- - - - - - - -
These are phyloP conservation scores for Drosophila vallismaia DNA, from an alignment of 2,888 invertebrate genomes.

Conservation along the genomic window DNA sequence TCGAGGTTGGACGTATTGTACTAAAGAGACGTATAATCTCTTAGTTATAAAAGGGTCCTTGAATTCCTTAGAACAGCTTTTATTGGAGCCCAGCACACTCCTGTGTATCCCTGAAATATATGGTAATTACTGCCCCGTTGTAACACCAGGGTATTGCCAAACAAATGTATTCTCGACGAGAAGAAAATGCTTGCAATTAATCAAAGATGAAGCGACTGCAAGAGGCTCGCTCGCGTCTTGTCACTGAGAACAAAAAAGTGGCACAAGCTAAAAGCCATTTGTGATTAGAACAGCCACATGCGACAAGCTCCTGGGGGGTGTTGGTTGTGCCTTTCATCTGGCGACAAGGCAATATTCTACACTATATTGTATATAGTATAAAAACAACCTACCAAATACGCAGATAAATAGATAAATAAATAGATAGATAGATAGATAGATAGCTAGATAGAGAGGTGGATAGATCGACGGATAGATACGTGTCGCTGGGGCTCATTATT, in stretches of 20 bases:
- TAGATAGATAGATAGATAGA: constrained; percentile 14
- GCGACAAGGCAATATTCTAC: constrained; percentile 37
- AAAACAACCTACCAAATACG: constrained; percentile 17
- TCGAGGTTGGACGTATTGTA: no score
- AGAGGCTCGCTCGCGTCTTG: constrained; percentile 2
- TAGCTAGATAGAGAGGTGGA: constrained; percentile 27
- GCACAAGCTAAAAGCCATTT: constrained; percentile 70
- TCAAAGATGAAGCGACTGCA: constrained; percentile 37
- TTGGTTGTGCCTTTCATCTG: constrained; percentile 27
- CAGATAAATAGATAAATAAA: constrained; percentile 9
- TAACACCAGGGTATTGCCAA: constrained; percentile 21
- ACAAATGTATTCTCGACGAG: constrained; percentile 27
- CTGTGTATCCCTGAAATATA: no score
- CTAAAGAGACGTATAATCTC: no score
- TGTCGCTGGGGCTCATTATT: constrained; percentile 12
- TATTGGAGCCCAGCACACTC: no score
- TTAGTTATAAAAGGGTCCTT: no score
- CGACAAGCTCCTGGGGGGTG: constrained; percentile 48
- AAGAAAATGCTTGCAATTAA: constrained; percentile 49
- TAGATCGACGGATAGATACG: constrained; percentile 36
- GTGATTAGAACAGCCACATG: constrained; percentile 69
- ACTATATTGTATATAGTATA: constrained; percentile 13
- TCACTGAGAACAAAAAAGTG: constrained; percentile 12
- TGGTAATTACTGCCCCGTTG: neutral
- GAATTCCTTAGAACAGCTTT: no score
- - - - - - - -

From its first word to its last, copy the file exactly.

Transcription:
These are phyloP conservation scores for Drosophila vallismaia DNA, from an alignment of 2,888 invertebrate genomes.

Conservation along the genomic window DNA sequence TCGAGGTTGGACGTATTGTACTAAAGAGACGTATAATCTCTTAGTTATAAAAGGGTCCTTGAATTCCTTAGAACAGCTTTTATTGGAGCCCAGCACACTCCTGTGTATCCCTGAAATATATGGTAATTACTGCCCCGTTGTAACACCAGGGTATTGCCAAACAAATGTATTCTCGACGAGAAGAAAATGCTTGCAATTAATCAAAGATGAAGCGACTGCAAGAGGCTCGCTCGCGTCTTGTCACTGAGAACAAAAAAGTGGCACAAGCTAAAAGCCATTTGTGATTAGAACAGCCACATGCGACAAGCTCCTGGGGGGTGTTGGTTGTGCCTTTCATCTGGCGACAAGGCAATATTCTACACTATATTGTATATAGTATAAAAACAACCTACCAAATACGCAGATAAATAGATAAATAAATAGATAGATAGATAGATAGATAGCTAGATAGAGAGGTGGATAGATCGACGGATAGATACGTGTCGCTGGGGCTCATTATT, in stretches of 20 bases:
- TAGATAGATAGATAGATAGA: constrained; percentile 14
- GCGACAAGGCAATATTCTAC: constrained; percentile 37
- AAAACAACCTACCAAATACG: constrained; percentile 17
- TCGAGGTTGGACGTATTGTA: no score
- AGAGGCTCGCTCGCGTCTTG: constrained; percentile 2
- TAGCTAGATAGAGAGGTGGA: constrained; percentile 27
- GCACAAGCTAAAAGCCATTT: constrained; percentile 70
- TCAAAGATGAAGCGACTGCA: constrained; percentile 37
- TTGGTTGTGCCTTTCATCTG: constrained; percentile 27
- CAGATAAATAGATAAATAAA: constrained; percentile 9
- TAACACCAGGGTATTGCCAA: constrained; percentile 21
- ACAAATGTATTCTCGACGAG: constrained; percentile 27
- CTGTGTATCCCTGAAATATA: no score
- CTAAAGAGACGTATAATCTC: no score
- TGTCGCTGGGGCTCATTATT: constrained; percentile 12
- TATTGGAGCCCAGCACACTC: no score
- TTAGTTATAAAAGGGTCCTT: no score
- CGACAAGCTCCTGGGGGGTG: constrained; percentile 48
- AAGAAAATGCTTGCAATTAA: constrained; percentile 49
- TAGATCGACGGATAGATACG: constrained; percentile 36
- GTGATTAGAACAGCCACATG: constrained; percentile 69
- ACTATATTGTATATAGTATA: constrained; percentile 13
- TCACTGAGAACAAAAAAGTG: constrained; percentile 12
- TGGTAATTACTGCCCCGTTG: neutral
- GAATTCCTTAGAACAGCTTT: no score